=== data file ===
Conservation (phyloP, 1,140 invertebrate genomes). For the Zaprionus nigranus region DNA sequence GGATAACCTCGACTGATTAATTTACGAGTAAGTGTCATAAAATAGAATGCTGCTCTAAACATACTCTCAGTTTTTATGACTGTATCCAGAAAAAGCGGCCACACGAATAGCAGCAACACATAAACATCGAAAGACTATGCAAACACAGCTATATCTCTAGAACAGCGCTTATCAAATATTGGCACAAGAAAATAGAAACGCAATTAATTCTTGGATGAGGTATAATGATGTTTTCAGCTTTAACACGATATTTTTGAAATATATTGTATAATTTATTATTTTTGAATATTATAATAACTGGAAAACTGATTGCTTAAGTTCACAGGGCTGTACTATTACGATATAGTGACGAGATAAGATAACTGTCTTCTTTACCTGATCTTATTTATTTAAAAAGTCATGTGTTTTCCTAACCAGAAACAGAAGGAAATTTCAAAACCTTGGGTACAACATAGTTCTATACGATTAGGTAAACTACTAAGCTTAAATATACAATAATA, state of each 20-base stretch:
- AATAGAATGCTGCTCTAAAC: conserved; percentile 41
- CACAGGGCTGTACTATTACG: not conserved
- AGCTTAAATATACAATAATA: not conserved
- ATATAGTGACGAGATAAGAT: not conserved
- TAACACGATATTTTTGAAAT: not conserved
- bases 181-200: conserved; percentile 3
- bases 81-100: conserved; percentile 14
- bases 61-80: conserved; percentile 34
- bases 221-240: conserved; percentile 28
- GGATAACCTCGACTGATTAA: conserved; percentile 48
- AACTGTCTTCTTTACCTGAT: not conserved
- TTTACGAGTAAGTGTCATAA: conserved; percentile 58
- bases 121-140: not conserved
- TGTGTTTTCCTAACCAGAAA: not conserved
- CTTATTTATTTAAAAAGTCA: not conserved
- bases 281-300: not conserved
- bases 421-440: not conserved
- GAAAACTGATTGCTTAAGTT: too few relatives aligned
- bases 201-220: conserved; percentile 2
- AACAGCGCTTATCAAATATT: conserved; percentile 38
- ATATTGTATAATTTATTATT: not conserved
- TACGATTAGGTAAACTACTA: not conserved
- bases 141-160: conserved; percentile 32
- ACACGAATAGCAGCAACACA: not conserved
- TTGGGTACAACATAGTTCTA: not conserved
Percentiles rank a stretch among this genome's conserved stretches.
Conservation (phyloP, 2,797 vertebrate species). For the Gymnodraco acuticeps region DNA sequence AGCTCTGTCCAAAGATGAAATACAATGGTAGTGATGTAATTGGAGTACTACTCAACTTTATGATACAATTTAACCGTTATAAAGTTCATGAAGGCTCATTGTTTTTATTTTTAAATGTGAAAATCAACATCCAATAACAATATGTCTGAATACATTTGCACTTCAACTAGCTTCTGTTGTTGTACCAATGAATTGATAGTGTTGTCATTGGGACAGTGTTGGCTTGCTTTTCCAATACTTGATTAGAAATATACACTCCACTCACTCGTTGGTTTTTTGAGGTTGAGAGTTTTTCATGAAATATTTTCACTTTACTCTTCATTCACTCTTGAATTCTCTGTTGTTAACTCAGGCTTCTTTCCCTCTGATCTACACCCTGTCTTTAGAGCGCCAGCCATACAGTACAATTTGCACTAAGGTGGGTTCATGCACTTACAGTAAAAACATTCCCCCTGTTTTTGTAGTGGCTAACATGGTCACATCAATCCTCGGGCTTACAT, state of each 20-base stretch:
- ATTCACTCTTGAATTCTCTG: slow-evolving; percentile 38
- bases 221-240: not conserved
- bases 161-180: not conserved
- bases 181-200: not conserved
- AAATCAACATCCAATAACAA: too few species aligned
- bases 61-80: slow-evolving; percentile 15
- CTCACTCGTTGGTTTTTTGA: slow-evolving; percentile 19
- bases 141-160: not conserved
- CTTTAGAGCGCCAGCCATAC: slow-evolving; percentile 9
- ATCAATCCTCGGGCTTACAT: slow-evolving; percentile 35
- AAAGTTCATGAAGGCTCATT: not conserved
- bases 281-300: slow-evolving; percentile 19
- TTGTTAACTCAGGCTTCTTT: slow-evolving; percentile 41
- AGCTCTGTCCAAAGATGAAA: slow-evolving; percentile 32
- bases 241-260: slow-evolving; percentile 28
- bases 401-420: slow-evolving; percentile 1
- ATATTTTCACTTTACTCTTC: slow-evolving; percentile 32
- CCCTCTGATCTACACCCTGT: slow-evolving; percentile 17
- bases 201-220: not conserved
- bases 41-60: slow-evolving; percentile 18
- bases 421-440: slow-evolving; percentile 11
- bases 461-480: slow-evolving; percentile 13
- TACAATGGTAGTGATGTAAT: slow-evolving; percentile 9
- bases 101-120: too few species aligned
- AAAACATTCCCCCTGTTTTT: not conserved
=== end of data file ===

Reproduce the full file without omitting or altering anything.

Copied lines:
Conservation (phyloP, 1,140 invertebrate genomes). For the Zaprionus nigranus region DNA sequence GGATAACCTCGACTGATTAATTTACGAGTAAGTGTCATAAAATAGAATGCTGCTCTAAACATACTCTCAGTTTTTATGACTGTATCCAGAAAAAGCGGCCACACGAATAGCAGCAACACATAAACATCGAAAGACTATGCAAACACAGCTATATCTCTAGAACAGCGCTTATCAAATATTGGCACAAGAAAATAGAAACGCAATTAATTCTTGGATGAGGTATAATGATGTTTTCAGCTTTAACACGATATTTTTGAAATATATTGTATAATTTATTATTTTTGAATATTATAATAACTGGAAAACTGATTGCTTAAGTTCACAGGGCTGTACTATTACGATATAGTGACGAGATAAGATAACTGTCTTCTTTACCTGATCTTATTTATTTAAAAAGTCATGTGTTTTCCTAACCAGAAACAGAAGGAAATTTCAAAACCTTGGGTACAACATAGTTCTATACGATTAGGTAAACTACTAAGCTTAAATATACAATAATA, state of each 20-base stretch:
- AATAGAATGCTGCTCTAAAC: conserved; percentile 41
- CACAGGGCTGTACTATTACG: not conserved
- AGCTTAAATATACAATAATA: not conserved
- ATATAGTGACGAGATAAGAT: not conserved
- TAACACGATATTTTTGAAAT: not conserved
- bases 181-200: conserved; percentile 3
- bases 81-100: conserved; percentile 14
- bases 61-80: conserved; percentile 34
- bases 221-240: conserved; percentile 28
- GGATAACCTCGACTGATTAA: conserved; percentile 48
- AACTGTCTTCTTTACCTGAT: not conserved
- TTTACGAGTAAGTGTCATAA: conserved; percentile 58
- bases 121-140: not conserved
- TGTGTTTTCCTAACCAGAAA: not conserved
- CTTATTTATTTAAAAAGTCA: not conserved
- bases 281-300: not conserved
- bases 421-440: not conserved
- GAAAACTGATTGCTTAAGTT: too few relatives aligned
- bases 201-220: conserved; percentile 2
- AACAGCGCTTATCAAATATT: conserved; percentile 38
- ATATTGTATAATTTATTATT: not conserved
- TACGATTAGGTAAACTACTA: not conserved
- bases 141-160: conserved; percentile 32
- ACACGAATAGCAGCAACACA: not conserved
- TTGGGTACAACATAGTTCTA: not conserved
Percentiles rank a stretch among this genome's conserved stretches.
Conservation (phyloP, 2,797 vertebrate species). For the Gymnodraco acuticeps region DNA sequence AGCTCTGTCCAAAGATGAAATACAATGGTAGTGATGTAATTGGAGTACTACTCAACTTTATGATACAATTTAACCGTTATAAAGTTCATGAAGGCTCATTGTTTTTATTTTTAAATGTGAAAATCAACATCCAATAACAATATGTCTGAATACATTTGCACTTCAACTAGCTTCTGTTGTTGTACCAATGAATTGATAGTGTTGTCATTGGGACAGTGTTGGCTTGCTTTTCCAATACTTGATTAGAAATATACACTCCACTCACTCGTTGGTTTTTTGAGGTTGAGAGTTTTTCATGAAATATTTTCACTTTACTCTTCATTCACTCTTGAATTCTCTGTTGTTAACTCAGGCTTCTTTCCCTCTGATCTACACCCTGTCTTTAGAGCGCCAGCCATACAGTACAATTTGCACTAAGGTGGGTTCATGCACTTACAGTAAAAACATTCCCCCTGTTTTTGTAGTGGCTAACATGGTCACATCAATCCTCGGGCTTACAT, state of each 20-base stretch:
- ATTCACTCTTGAATTCTCTG: slow-evolving; percentile 38
- bases 221-240: not conserved
- bases 161-180: not conserved
- bases 181-200: not conserved
- AAATCAACATCCAATAACAA: too few species aligned
- bases 61-80: slow-evolving; percentile 15
- CTCACTCGTTGGTTTTTTGA: slow-evolving; percentile 19
- bases 141-160: not conserved
- CTTTAGAGCGCCAGCCATAC: slow-evolving; percentile 9
- ATCAATCCTCGGGCTTACAT: slow-evolving; percentile 35
- AAAGTTCATGAAGGCTCATT: not conserved
- bases 281-300: slow-evolving; percentile 19
- TTGTTAACTCAGGCTTCTTT: slow-evolving; percentile 41
- AGCTCTGTCCAAAGATGAAA: slow-evolving; percentile 32
- bases 241-260: slow-evolving; percentile 28
- bases 401-420: slow-evolving; percentile 1
- ATATTTTCACTTTACTCTTC: slow-evolving; percentile 32
- CCCTCTGATCTACACCCTGT: slow-evolving; percentile 17
- bases 201-220: not conserved
- bases 41-60: slow-evolving; percentile 18
- bases 421-440: slow-evolving; percentile 11
- bases 461-480: slow-evolving; percentile 13
- TACAATGGTAGTGATGTAAT: slow-evolving; percentile 9
- bases 101-120: too few species aligned
- AAAACATTCCCCCTGTTTTT: not conserved